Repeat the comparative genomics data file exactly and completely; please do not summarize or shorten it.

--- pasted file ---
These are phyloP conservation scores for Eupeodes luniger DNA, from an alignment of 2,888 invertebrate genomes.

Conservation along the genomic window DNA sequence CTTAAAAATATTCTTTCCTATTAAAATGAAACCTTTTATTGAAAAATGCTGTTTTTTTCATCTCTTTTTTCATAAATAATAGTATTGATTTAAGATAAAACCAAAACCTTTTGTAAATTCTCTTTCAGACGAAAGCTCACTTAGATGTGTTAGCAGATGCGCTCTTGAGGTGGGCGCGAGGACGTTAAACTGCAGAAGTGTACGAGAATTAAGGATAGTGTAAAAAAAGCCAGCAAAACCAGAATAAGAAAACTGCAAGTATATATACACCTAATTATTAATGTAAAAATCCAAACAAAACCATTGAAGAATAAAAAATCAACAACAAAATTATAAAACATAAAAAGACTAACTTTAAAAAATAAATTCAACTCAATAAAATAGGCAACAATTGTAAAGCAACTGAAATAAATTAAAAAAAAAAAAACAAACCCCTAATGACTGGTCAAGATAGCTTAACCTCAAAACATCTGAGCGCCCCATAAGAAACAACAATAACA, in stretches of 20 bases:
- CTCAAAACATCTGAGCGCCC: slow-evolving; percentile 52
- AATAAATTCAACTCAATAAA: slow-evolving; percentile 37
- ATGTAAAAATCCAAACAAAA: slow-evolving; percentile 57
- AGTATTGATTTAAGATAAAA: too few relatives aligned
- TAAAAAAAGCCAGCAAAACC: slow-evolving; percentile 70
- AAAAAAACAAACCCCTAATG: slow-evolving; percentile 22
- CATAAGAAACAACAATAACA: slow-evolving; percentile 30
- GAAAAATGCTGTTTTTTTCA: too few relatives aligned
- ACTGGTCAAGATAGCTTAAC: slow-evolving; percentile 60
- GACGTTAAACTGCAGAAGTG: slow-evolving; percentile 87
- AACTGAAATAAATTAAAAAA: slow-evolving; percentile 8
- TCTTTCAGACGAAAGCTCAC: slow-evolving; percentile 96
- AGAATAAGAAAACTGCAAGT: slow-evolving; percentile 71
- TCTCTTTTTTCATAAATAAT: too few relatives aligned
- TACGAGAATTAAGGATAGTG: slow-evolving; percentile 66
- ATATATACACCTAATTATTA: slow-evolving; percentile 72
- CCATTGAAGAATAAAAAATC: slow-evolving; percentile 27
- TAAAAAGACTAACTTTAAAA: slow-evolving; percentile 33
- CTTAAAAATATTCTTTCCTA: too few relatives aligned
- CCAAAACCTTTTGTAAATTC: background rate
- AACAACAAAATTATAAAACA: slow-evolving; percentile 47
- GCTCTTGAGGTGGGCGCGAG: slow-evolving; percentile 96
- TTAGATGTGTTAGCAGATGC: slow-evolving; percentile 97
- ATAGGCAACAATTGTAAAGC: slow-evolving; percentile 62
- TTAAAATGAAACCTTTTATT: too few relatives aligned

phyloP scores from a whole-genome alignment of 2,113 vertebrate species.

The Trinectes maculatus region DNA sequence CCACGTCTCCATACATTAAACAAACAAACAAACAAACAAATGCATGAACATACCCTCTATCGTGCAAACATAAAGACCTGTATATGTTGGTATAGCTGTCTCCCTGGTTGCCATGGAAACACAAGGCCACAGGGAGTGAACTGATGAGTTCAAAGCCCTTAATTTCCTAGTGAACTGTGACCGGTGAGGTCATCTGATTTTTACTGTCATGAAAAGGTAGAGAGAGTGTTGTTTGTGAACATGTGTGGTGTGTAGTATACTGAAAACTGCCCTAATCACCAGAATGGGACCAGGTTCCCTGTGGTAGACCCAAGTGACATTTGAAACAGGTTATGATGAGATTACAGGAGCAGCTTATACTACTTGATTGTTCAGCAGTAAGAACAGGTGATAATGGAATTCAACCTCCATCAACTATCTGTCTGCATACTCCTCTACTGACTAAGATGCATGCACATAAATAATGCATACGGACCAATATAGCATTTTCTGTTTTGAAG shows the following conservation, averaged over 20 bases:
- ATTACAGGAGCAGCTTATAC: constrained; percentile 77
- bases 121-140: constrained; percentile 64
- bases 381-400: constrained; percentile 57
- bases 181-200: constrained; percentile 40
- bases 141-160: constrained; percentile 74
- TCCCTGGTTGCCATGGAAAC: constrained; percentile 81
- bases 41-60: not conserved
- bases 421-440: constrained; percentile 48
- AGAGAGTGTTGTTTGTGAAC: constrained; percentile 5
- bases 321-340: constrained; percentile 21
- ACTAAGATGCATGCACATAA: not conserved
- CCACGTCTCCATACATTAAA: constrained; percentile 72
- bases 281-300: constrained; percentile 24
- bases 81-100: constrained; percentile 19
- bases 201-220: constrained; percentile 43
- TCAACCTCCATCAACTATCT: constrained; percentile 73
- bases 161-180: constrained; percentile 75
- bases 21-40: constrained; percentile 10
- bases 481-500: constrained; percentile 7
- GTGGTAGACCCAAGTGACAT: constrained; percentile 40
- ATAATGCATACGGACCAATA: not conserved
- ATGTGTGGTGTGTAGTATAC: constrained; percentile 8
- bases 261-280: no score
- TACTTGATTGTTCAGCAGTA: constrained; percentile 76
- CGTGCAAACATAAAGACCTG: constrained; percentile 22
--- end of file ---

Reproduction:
These are phyloP conservation scores for Eupeodes luniger DNA, from an alignment of 2,888 invertebrate genomes.

Conservation along the genomic window DNA sequence CTTAAAAATATTCTTTCCTATTAAAATGAAACCTTTTATTGAAAAATGCTGTTTTTTTCATCTCTTTTTTCATAAATAATAGTATTGATTTAAGATAAAACCAAAACCTTTTGTAAATTCTCTTTCAGACGAAAGCTCACTTAGATGTGTTAGCAGATGCGCTCTTGAGGTGGGCGCGAGGACGTTAAACTGCAGAAGTGTACGAGAATTAAGGATAGTGTAAAAAAAGCCAGCAAAACCAGAATAAGAAAACTGCAAGTATATATACACCTAATTATTAATGTAAAAATCCAAACAAAACCATTGAAGAATAAAAAATCAACAACAAAATTATAAAACATAAAAAGACTAACTTTAAAAAATAAATTCAACTCAATAAAATAGGCAACAATTGTAAAGCAACTGAAATAAATTAAAAAAAAAAAAACAAACCCCTAATGACTGGTCAAGATAGCTTAACCTCAAAACATCTGAGCGCCCCATAAGAAACAACAATAACA, in stretches of 20 bases:
- CTCAAAACATCTGAGCGCCC: slow-evolving; percentile 52
- AATAAATTCAACTCAATAAA: slow-evolving; percentile 37
- ATGTAAAAATCCAAACAAAA: slow-evolving; percentile 57
- AGTATTGATTTAAGATAAAA: too few relatives aligned
- TAAAAAAAGCCAGCAAAACC: slow-evolving; percentile 70
- AAAAAAACAAACCCCTAATG: slow-evolving; percentile 22
- CATAAGAAACAACAATAACA: slow-evolving; percentile 30
- GAAAAATGCTGTTTTTTTCA: too few relatives aligned
- ACTGGTCAAGATAGCTTAAC: slow-evolving; percentile 60
- GACGTTAAACTGCAGAAGTG: slow-evolving; percentile 87
- AACTGAAATAAATTAAAAAA: slow-evolving; percentile 8
- TCTTTCAGACGAAAGCTCAC: slow-evolving; percentile 96
- AGAATAAGAAAACTGCAAGT: slow-evolving; percentile 71
- TCTCTTTTTTCATAAATAAT: too few relatives aligned
- TACGAGAATTAAGGATAGTG: slow-evolving; percentile 66
- ATATATACACCTAATTATTA: slow-evolving; percentile 72
- CCATTGAAGAATAAAAAATC: slow-evolving; percentile 27
- TAAAAAGACTAACTTTAAAA: slow-evolving; percentile 33
- CTTAAAAATATTCTTTCCTA: too few relatives aligned
- CCAAAACCTTTTGTAAATTC: background rate
- AACAACAAAATTATAAAACA: slow-evolving; percentile 47
- GCTCTTGAGGTGGGCGCGAG: slow-evolving; percentile 96
- TTAGATGTGTTAGCAGATGC: slow-evolving; percentile 97
- ATAGGCAACAATTGTAAAGC: slow-evolving; percentile 62
- TTAAAATGAAACCTTTTATT: too few relatives aligned

phyloP scores from a whole-genome alignment of 2,113 vertebrate species.

The Trinectes maculatus region DNA sequence CCACGTCTCCATACATTAAACAAACAAACAAACAAACAAATGCATGAACATACCCTCTATCGTGCAAACATAAAGACCTGTATATGTTGGTATAGCTGTCTCCCTGGTTGCCATGGAAACACAAGGCCACAGGGAGTGAACTGATGAGTTCAAAGCCCTTAATTTCCTAGTGAACTGTGACCGGTGAGGTCATCTGATTTTTACTGTCATGAAAAGGTAGAGAGAGTGTTGTTTGTGAACATGTGTGGTGTGTAGTATACTGAAAACTGCCCTAATCACCAGAATGGGACCAGGTTCCCTGTGGTAGACCCAAGTGACATTTGAAACAGGTTATGATGAGATTACAGGAGCAGCTTATACTACTTGATTGTTCAGCAGTAAGAACAGGTGATAATGGAATTCAACCTCCATCAACTATCTGTCTGCATACTCCTCTACTGACTAAGATGCATGCACATAAATAATGCATACGGACCAATATAGCATTTTCTGTTTTGAAG shows the following conservation, averaged over 20 bases:
- ATTACAGGAGCAGCTTATAC: constrained; percentile 77
- bases 121-140: constrained; percentile 64
- bases 381-400: constrained; percentile 57
- bases 181-200: constrained; percentile 40
- bases 141-160: constrained; percentile 74
- TCCCTGGTTGCCATGGAAAC: constrained; percentile 81
- bases 41-60: not conserved
- bases 421-440: constrained; percentile 48
- AGAGAGTGTTGTTTGTGAAC: constrained; percentile 5
- bases 321-340: constrained; percentile 21
- ACTAAGATGCATGCACATAA: not conserved
- CCACGTCTCCATACATTAAA: constrained; percentile 72
- bases 281-300: constrained; percentile 24
- bases 81-100: constrained; percentile 19
- bases 201-220: constrained; percentile 43
- TCAACCTCCATCAACTATCT: constrained; percentile 73
- bases 161-180: constrained; percentile 75
- bases 21-40: constrained; percentile 10
- bases 481-500: constrained; percentile 7
- GTGGTAGACCCAAGTGACAT: constrained; percentile 40
- ATAATGCATACGGACCAATA: not conserved
- ATGTGTGGTGTGTAGTATAC: constrained; percentile 8
- bases 261-280: no score
- TACTTGATTGTTCAGCAGTA: constrained; percentile 76
- CGTGCAAACATAAAGACCTG: constrained; percentile 22